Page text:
ScienceDaily (Dec. 5, 2010) — New research led by economists at the University of Warwick reveals that medieval England was not only far more prosperous than previously believed, it also actually boasted an average income that would be more than double the average per capita income of the world’s poorest nations today. Continue reading
Category Archives: Health
by David D’Amato
Prescription for Competition
As part of his March 29 GPS (Global Public Square) feature for CNN, Fareed Zakaria demonstrates that he’s not really paying attention, arguing that “[t]he central debate between Democrats and Republicans is over whether the free market works well in health care.” Zakaria is not alone in his misunderstanding about what it is that politicians of either major party actually advocate. As much as I hate to spoil the ending, neither Democrats nor Republicans are interested in anything like a real free market. Continue reading
Sean Gabb, Director of the Libertarian Alliance, speaking on BBC Radio 5 on the 1st March 2013.
The background to this discussion was a report from the Alcohol Health Alliance, calling for a minimum price of 50p per unit for alcohol, and various restrictions on the advertising and sale of alcohol.
Sean argues these points: Continue reading
Note: Too late for my combination of ceramic crowns and stumps waiting to be crowned. If you happen to be in the same position, however, my advice is to insist on no anaesthetic for any dental work. Short term dental pain is easily blanked out, and dentists become less willing to recommend and undertake anything really invasive. Otherwise, if you live in Deal, Dr Laurens does a nice job of keeping the teeth in your head. I wish I’d gone to him years before I did. SIG Continue reading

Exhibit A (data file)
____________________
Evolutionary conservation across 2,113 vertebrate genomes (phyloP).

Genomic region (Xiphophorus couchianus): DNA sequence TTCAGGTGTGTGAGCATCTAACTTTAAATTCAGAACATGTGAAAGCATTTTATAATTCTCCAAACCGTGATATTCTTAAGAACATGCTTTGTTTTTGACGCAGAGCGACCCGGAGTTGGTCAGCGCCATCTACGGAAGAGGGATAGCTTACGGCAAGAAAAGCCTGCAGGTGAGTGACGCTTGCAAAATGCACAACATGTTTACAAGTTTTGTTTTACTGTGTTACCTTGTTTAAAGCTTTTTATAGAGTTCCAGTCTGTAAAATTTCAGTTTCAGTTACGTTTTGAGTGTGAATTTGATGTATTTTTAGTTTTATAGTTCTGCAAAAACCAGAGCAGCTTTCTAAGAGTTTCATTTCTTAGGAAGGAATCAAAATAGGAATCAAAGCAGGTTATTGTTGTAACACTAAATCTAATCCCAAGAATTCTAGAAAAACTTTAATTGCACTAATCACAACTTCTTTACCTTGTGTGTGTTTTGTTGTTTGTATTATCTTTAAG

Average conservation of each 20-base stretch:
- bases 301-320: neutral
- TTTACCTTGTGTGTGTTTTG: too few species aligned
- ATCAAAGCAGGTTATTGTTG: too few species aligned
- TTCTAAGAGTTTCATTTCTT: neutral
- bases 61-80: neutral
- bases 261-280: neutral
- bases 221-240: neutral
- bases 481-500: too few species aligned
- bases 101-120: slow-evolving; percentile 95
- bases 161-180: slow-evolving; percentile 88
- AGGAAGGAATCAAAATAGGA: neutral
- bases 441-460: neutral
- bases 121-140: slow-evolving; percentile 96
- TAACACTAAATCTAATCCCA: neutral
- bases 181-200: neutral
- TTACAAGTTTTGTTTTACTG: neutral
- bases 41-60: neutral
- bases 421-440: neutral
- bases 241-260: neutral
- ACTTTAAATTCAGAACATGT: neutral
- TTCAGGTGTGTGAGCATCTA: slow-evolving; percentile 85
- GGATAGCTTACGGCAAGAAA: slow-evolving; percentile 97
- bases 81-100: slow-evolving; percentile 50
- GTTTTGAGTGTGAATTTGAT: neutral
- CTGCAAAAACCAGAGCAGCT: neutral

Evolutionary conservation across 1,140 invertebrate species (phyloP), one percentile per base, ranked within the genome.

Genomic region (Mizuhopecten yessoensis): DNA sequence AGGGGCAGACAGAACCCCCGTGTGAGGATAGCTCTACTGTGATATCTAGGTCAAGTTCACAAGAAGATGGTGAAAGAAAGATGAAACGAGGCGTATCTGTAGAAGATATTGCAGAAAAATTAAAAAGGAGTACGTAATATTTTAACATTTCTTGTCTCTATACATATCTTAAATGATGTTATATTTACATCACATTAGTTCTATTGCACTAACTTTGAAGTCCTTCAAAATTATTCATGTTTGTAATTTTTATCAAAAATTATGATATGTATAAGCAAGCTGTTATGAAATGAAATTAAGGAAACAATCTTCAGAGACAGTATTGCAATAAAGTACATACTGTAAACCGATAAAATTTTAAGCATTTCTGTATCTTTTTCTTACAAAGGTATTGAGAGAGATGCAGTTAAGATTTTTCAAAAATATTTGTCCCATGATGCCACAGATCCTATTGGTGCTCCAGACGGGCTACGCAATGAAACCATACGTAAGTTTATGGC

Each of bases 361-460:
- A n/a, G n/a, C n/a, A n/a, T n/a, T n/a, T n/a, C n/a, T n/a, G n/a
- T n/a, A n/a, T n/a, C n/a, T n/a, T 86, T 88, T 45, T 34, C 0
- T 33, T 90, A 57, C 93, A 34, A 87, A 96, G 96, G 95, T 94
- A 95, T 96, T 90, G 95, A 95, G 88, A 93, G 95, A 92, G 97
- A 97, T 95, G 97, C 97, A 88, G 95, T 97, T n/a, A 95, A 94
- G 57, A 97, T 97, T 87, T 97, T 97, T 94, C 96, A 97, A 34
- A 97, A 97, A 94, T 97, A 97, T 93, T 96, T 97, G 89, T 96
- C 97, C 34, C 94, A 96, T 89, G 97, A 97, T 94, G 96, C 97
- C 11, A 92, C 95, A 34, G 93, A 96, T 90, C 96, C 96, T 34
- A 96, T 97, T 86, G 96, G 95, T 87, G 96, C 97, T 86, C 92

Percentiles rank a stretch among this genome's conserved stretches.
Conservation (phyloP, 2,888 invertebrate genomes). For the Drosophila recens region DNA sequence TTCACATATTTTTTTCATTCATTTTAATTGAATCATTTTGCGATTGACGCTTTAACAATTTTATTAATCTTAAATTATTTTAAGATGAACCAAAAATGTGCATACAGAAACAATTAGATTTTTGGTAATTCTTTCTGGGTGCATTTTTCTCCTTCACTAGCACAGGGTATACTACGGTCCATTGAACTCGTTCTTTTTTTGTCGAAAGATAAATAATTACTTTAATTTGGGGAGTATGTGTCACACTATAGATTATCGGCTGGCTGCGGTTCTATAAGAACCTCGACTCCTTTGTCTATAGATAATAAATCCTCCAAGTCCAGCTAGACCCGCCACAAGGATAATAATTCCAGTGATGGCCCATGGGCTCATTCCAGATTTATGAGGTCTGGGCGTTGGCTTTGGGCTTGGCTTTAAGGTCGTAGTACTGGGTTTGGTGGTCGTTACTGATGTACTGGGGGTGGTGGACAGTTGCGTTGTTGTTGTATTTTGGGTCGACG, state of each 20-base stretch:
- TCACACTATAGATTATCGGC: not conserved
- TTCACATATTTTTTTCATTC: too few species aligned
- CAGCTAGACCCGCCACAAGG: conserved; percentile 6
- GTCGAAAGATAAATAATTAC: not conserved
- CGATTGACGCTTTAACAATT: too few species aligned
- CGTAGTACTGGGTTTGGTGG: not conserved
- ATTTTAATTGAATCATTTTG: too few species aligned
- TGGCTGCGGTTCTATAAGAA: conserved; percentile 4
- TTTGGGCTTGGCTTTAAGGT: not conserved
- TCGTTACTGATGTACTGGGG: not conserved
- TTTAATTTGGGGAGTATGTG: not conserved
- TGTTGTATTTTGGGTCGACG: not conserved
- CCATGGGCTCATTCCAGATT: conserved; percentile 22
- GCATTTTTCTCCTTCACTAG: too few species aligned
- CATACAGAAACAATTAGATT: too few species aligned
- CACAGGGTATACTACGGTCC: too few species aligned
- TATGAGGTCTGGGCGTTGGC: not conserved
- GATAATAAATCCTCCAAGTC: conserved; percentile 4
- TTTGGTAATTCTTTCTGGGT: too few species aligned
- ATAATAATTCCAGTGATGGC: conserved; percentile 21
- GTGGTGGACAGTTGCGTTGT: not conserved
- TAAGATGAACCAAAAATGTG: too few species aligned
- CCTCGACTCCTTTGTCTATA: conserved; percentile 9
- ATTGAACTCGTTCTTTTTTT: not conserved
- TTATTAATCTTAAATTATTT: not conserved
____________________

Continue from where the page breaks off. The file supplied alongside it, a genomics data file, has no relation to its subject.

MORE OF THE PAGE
Another Blow For Minimum Pricing – Alcohol ‘Availability Theory’ DebunkedThis study, published last week, is very interesting. Investigating the effects of the Licensing Act 2003 – you know, the one where ’24 hour drinking’ was set to plunge Britain into a drunken version of Mad Max according to the more excitable press – the authors investigated Manchester Police records to see if the many popular myths about its link with drink-fuelled violence had any basis in fact (emphasis mine, it crops up later). Continue reading
Minimum Alcohol Pricing Will Be Good For Pubs? Well, this has been the claim by CAMRA anyway. But, you know, I don’t reckon they have fully thought through the inevitable consequences of such a concept being widely accepted.
The Sheffield University study which the whole charade is based upon – madcap fantasy such as it is – already has a clause designed to impose the same on the on-trade in due course. In fact, it is claimed that extending minimum pricing to pubs too is the best possible outcome. Continue reading
by Anna Raccoon
Note: I’m not convinced by the claim that plague and bubonic plague are not the same. Differences in symptoms and mortality rates may not mean very much. The 14th century Black Death and the 17th century plagues wiped out virtually everyone who had no resistance. We are the descendants of the survivors, and have probably inherited some resistance to the infection. It’s the same with the rats. That in itself would explain slower transmission rates, and lower rates of infection and mortality.
Syphilis was much more virulent on its first appearance at the end of the 15th century. Infections comparatively harmless to Europeans and Asians appear to have wiped out over 90 per cent of the native populations in South America during the 16th century.
Of course, infections also change over time. A bacterium is unlikely to survive for very long when it kills its host before it can spread to another. Therefore, changes in the nature of the bacterium and growing resistance of its victims will, over time, transform catastrophic pandemics into endemic problems. SIG Continue reading